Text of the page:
Question Why don't they use multiple cheap DDR-333 as last resort ram through SATA III


Jul 1, 2019
Since it has a similar frequency and if they can daisy chain it can end up being cheaper than a whole new system or using paging files and breaking endurance of an SSD with the little DRAM
Because ram is volatile, ie literally 'loses its memory' when power is lost. Plus, the memory controller for system memory is much different than for drives. So it's like using an orange in a banana milkshake--it just won't work.
There was a product like this, the Gigabyte i-RAM. It used sticks of DDR-200 to DDR-400 and put them onto SATA-I as just a regular drive. You could use it as a ReadyBoost-like drive cache with the use of software, It came with a battery backup.

It was most fun back in the days when you could install Win9x to it as it had 1/10th the latency of even the fastest SSDs. Later on I used it to put a pagefile on for 32-bit systems which could only access 4GB of actual RAM, however when system RAM became cheap enough I instead used RAMdrive software to put the pagedrive on otherwise inaccesible RAM above 4GB. I never was able to use it for ReadyBoost itself but heard of some workarounds to allow that

BTW just about every HDD in the world does already have a RAM cache, usually something small like 16MB. The i-RAM allowed 4GB, and RAMdrives are only limited by how much system RAM you'd like to dedicate for a drive cache. Obviously it makes no sense to put a pagefile onto a RAMdrive of a 64-bit system, but some poorly written programs do benefit from a scratch disk there.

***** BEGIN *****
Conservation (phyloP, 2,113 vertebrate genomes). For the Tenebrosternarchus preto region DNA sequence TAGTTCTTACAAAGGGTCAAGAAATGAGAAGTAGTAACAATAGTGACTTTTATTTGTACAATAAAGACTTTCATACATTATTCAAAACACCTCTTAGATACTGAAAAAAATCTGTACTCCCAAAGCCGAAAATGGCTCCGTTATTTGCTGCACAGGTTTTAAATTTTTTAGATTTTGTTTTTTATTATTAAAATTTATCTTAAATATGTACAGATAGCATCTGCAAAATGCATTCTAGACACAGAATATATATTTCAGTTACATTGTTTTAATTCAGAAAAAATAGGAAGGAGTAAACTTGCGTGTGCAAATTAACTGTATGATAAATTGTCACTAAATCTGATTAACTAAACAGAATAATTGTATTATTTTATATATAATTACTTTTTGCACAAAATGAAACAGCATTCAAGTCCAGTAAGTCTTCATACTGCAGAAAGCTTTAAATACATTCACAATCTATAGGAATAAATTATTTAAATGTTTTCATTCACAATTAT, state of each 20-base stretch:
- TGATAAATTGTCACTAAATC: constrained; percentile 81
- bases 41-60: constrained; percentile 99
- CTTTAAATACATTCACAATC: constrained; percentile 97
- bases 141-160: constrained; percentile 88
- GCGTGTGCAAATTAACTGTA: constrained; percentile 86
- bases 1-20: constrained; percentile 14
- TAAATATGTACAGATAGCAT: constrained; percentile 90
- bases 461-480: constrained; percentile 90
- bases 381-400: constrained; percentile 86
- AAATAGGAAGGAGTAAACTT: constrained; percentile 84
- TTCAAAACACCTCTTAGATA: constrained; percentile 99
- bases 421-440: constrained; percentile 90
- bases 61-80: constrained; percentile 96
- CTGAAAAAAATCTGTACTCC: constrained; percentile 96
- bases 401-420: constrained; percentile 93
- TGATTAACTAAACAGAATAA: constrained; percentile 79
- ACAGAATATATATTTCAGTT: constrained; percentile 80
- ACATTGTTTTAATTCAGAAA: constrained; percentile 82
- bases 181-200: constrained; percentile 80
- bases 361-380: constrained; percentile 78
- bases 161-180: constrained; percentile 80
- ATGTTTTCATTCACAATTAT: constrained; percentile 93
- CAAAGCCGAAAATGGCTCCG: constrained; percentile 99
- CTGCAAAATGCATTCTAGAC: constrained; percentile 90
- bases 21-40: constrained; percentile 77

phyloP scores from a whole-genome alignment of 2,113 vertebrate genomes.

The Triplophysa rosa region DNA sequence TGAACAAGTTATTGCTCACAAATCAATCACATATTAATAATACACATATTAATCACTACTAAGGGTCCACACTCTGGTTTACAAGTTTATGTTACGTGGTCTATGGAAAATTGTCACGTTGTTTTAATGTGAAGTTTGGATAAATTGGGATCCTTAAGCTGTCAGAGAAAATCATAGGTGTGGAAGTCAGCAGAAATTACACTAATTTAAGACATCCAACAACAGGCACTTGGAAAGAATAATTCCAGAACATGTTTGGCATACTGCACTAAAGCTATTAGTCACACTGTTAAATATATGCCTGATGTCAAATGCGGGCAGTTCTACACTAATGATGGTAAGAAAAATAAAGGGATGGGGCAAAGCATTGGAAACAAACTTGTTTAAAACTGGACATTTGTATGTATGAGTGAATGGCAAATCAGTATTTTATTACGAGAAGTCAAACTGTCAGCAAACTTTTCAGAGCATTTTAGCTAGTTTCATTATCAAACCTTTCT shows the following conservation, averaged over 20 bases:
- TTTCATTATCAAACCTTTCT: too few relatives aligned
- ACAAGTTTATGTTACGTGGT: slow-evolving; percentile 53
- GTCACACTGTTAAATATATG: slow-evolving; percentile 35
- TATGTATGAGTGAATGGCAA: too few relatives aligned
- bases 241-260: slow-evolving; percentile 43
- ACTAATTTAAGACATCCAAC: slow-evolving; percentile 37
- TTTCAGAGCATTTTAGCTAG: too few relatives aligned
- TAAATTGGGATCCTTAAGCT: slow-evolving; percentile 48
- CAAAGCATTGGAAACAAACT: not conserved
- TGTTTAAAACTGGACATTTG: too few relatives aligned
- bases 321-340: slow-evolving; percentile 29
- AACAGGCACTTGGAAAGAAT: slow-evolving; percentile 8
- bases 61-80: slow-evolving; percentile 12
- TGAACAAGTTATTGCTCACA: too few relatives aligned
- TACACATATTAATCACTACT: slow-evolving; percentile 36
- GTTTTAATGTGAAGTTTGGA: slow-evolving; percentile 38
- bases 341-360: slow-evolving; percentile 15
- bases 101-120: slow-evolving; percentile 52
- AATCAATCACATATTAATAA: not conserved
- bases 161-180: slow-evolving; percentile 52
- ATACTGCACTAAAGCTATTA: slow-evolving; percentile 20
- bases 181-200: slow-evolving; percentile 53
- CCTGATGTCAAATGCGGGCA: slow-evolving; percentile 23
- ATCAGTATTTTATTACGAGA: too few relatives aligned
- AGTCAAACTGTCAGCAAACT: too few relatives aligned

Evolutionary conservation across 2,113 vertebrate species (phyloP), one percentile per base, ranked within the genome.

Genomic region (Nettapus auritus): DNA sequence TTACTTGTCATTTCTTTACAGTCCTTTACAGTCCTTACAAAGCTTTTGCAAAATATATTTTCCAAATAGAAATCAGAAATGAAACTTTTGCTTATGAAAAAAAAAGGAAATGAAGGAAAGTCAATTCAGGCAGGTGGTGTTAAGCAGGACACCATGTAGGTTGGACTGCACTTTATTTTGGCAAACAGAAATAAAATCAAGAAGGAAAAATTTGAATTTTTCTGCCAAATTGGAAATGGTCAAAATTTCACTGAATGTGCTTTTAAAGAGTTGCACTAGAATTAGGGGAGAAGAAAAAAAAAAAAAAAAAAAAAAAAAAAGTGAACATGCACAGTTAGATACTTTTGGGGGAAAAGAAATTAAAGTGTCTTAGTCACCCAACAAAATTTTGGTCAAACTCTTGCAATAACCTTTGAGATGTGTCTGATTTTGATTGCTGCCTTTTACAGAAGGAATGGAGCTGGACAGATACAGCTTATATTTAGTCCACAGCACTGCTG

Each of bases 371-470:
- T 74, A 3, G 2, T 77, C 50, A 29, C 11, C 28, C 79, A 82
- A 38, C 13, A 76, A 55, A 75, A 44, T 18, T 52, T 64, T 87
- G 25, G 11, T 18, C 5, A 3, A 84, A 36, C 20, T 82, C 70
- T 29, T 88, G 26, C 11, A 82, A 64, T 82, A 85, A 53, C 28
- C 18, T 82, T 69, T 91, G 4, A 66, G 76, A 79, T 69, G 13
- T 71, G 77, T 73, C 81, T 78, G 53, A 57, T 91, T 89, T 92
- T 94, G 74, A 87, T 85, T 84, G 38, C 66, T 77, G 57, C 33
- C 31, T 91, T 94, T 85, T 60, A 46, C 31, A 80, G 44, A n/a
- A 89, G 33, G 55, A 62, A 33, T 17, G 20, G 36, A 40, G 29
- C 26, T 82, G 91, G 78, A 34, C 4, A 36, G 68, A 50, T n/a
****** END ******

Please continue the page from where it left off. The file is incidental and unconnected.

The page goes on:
This is a good question because all of the usual technologies you can think of for this used memory with a limited write cycle life, such as Intel Turbo Memory (SLC), Condusiv ExpressCache/Sandisk ReadyCache (which used MLC!) and Intel Optane (3D XPoint). There have also been various hybrid drive arrangements to combine a HDD with some flash such as Apple Fusion Drive or Intel SRT which could presumably be used with an i-RAM-like device, and of course Seagate had their SSHDs which integrated a large SLC cache into a HDD.
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You know, I forgot about the i-ram and such devices. And with today's memory sizes and tons of obsolete ddr3 ecc reg readily available, I wonder what a modern iram might look like? It wouldn't be a device for everyone, but for for certain applications that require even faster access or higher iops (like some zfs operations), these type of devices would really make sense as someone could take some spare ddr3 ram, load it up, and have an ultra fast hardware cache.

Ramdrive and smartdrv back in the day really could utilize the heck out of spare memory. I still remember when we had 32mb in our 486 and smartdrive used 16mb of that--everything flew once it was cached.